But all of this begins to change when the Interrogator encounters Impostor Ga. He's immediately fascinated by Ga's story because it includes love—something that is entirely mysterious to the Interrogator. On top of that, he knows that Ga is an impostor, and he really loves the idea that a person can just up and change his identity—and succeed in some measure.

He wonders to himself how Ga did it. How could a person change himself so much that he leaves prison and scores the love of a national treasure? It's an absolute mystery to him:

How had he pulled that off? And had love made him become someone else, or, as I suspected, had love suddenly appeared once he took on a new identity? I suspected that Ga was the same person on the inside but had a whole new exterior. I could respect that. But wouldn't the real change be, if a person was to go all the way, to get a new inner life? (276)

We can see the excitement building in the lonely Interrogator. Suddenly, the case of Sun Moon and Impostor Ga is no longer a job he's supposed to be working on: it's a self-help project. This revelation is the first step toward the Interrogator's final, radical scheme to meet the woman of his dreams.

Falling Down

The Interrogator may be an expert at creating "rifts in the identity" by means of the autopilot torture device, but the kind of pain required to shake the Interrogator out of his own emotional stupor is not actually the kind delivered by the autopilot.

The loss of his intern, Jujack, sends the Interrogator into an emotional meltdown that he didn't know he was capable of—and that he certainly doesn't understand: "And what was wrong with my memory? How come I couldn't recollect how I spent these painful days, and why was I okay with the fact that I couldn't recall them? I preferred it this way, didn't I? Compared to forgetting, did living really stand a chance?" (397).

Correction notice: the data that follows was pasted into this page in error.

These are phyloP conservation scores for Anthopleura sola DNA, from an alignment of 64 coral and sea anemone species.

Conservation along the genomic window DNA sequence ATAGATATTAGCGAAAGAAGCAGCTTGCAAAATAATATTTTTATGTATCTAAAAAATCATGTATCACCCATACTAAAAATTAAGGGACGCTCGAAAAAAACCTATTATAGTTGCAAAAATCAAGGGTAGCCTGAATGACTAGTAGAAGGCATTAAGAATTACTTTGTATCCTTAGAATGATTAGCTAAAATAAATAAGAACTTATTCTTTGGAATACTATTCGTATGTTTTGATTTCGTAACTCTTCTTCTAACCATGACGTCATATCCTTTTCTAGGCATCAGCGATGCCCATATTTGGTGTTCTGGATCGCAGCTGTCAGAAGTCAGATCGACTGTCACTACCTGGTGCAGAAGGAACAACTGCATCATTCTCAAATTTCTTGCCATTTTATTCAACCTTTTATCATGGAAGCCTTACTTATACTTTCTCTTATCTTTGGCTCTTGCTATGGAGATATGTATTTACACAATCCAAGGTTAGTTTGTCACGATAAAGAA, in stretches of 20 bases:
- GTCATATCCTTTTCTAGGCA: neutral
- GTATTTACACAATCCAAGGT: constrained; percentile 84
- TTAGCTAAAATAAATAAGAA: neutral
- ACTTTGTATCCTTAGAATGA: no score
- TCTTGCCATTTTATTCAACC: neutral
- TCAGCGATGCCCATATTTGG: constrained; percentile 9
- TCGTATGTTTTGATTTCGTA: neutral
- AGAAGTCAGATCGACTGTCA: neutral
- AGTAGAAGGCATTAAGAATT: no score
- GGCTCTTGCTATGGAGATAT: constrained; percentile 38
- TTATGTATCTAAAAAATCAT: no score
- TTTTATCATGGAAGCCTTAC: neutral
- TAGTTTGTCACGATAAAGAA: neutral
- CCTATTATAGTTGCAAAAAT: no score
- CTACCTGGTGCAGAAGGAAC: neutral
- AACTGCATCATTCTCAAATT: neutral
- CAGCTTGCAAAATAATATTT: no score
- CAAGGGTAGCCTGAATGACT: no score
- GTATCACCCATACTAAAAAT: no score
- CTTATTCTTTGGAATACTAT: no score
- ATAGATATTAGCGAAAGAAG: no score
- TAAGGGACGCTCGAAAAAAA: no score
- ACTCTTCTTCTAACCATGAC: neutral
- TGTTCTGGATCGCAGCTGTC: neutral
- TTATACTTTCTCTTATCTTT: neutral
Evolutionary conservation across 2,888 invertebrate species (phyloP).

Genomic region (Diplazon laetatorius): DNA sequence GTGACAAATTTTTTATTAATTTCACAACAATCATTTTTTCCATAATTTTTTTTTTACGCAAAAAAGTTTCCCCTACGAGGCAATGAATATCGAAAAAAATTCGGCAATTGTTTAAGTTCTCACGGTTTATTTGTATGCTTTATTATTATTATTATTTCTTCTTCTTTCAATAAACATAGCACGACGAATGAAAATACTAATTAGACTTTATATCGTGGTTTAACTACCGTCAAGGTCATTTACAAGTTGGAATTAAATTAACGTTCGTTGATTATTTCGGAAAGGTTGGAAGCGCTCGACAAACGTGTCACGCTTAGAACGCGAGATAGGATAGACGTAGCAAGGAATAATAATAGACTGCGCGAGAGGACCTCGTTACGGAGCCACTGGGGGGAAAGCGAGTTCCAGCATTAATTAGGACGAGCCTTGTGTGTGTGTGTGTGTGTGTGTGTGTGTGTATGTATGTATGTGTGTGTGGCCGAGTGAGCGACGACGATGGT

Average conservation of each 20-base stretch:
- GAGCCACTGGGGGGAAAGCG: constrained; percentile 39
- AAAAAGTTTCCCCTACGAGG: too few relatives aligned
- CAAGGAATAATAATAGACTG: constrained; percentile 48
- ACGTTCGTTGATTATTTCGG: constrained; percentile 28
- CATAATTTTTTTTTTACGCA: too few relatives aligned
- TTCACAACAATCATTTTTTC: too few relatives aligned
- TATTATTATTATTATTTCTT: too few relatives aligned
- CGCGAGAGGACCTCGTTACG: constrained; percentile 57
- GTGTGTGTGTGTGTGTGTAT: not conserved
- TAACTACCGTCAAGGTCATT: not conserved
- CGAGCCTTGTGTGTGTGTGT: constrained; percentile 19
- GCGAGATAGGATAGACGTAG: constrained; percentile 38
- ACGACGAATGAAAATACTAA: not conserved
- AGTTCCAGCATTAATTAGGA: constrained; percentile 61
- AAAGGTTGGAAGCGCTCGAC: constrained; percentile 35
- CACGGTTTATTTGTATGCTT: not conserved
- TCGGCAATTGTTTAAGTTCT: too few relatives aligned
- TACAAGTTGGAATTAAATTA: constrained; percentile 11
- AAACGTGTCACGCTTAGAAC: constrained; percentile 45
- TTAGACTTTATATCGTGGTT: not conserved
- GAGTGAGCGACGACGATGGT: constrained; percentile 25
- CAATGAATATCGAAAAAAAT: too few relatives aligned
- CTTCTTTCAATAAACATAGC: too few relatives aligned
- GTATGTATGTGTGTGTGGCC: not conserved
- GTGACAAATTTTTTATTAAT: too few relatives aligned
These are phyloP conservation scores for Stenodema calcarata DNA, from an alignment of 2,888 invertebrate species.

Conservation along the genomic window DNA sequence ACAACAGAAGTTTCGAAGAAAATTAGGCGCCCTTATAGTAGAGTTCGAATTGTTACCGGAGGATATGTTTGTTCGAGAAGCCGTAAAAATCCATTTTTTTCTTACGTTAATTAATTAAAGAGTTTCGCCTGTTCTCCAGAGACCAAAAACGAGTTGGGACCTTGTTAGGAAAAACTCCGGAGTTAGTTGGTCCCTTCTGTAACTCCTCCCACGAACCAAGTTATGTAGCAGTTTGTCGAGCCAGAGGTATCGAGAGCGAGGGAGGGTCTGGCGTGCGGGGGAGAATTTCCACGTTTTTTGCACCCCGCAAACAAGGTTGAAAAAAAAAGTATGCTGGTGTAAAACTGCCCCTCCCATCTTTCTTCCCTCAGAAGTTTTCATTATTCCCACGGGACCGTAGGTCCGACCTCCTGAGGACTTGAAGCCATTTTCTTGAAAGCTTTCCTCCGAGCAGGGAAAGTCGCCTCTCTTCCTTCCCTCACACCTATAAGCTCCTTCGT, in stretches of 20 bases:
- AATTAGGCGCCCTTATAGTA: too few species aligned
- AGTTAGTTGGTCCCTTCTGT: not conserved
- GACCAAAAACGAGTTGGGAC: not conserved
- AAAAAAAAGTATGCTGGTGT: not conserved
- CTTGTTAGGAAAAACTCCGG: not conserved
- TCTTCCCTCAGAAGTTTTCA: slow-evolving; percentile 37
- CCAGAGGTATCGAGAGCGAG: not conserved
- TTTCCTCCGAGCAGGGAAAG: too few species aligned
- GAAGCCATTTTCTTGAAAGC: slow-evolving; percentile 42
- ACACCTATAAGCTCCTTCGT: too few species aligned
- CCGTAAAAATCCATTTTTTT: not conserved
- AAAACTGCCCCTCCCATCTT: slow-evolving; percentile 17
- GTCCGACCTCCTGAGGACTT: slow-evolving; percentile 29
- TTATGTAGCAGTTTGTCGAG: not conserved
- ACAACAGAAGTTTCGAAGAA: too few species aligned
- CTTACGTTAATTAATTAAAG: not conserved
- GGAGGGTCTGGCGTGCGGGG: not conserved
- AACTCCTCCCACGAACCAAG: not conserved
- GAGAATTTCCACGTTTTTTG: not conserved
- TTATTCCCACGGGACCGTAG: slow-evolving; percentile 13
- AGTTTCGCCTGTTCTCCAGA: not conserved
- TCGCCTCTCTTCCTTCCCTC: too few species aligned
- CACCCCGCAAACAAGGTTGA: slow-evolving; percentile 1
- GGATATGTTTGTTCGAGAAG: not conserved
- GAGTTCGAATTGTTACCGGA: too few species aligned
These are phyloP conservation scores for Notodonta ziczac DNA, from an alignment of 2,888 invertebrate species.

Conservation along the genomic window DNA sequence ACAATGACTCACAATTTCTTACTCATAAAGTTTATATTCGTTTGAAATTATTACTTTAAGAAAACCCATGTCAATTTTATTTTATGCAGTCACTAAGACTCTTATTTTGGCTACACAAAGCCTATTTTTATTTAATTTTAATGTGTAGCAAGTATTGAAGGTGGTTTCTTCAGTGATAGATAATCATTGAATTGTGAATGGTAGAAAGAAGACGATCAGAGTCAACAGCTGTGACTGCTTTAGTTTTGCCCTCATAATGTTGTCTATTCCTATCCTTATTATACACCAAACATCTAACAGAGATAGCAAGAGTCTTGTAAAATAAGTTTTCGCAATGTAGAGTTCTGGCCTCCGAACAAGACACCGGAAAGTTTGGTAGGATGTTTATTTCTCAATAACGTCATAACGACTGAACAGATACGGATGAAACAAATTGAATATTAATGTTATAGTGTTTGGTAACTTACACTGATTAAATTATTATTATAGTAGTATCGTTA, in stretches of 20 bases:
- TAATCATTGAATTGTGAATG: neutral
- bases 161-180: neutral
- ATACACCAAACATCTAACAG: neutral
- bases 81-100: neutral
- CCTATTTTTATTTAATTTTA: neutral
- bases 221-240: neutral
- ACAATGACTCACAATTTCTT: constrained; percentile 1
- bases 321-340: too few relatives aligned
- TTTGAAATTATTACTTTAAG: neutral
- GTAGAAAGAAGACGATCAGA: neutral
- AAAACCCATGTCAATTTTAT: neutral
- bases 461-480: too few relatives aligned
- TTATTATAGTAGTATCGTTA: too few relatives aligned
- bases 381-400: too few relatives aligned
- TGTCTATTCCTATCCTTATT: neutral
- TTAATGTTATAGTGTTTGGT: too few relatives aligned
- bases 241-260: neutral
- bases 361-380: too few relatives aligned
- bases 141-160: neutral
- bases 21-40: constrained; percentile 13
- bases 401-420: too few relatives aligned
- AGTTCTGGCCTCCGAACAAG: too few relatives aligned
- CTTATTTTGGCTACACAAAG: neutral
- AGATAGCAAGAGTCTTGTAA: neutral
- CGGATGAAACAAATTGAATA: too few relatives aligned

We can see the Interrogator beginning to form his own identity precisely because of his experiences of relationships with real people. In this way, the Interrogator is building that new inner life that he so marveled at when he contemplated Imposter Ga's transformation. It's an ugly process, and he has a growing awareness that it's not going to lead to happiness, professional success, or love.

This process does, however, open his eyes somewhat to the truth around him: his society, the state that he has so relentlessly worked for, to the detriment of his soul, has betrayed him. His job's not about working for the communal good; it's about forcing people to obey the will of an oppressive state. In his anxious state, the Interrogator actually begins hallucinating this truth as he rides the metro:

I sat with the average citizens, and on all their bodies, I couldn't help but see "Property of" in raised pink letters. The mark was on everyone, only now could I finally see it. It was the ultimate perversion of the communist dream I'd been taught since childhood. (401)

He's learned the lesson Jun Do had learned before him: it's never enough to be the model citizen. The life story of the individual is always expendable in the hands of the regime. When the Interrogator decides to check out, it's with the hope that pain will give him a new inner life—or at least change him enough so that he no longer cares about the world around him.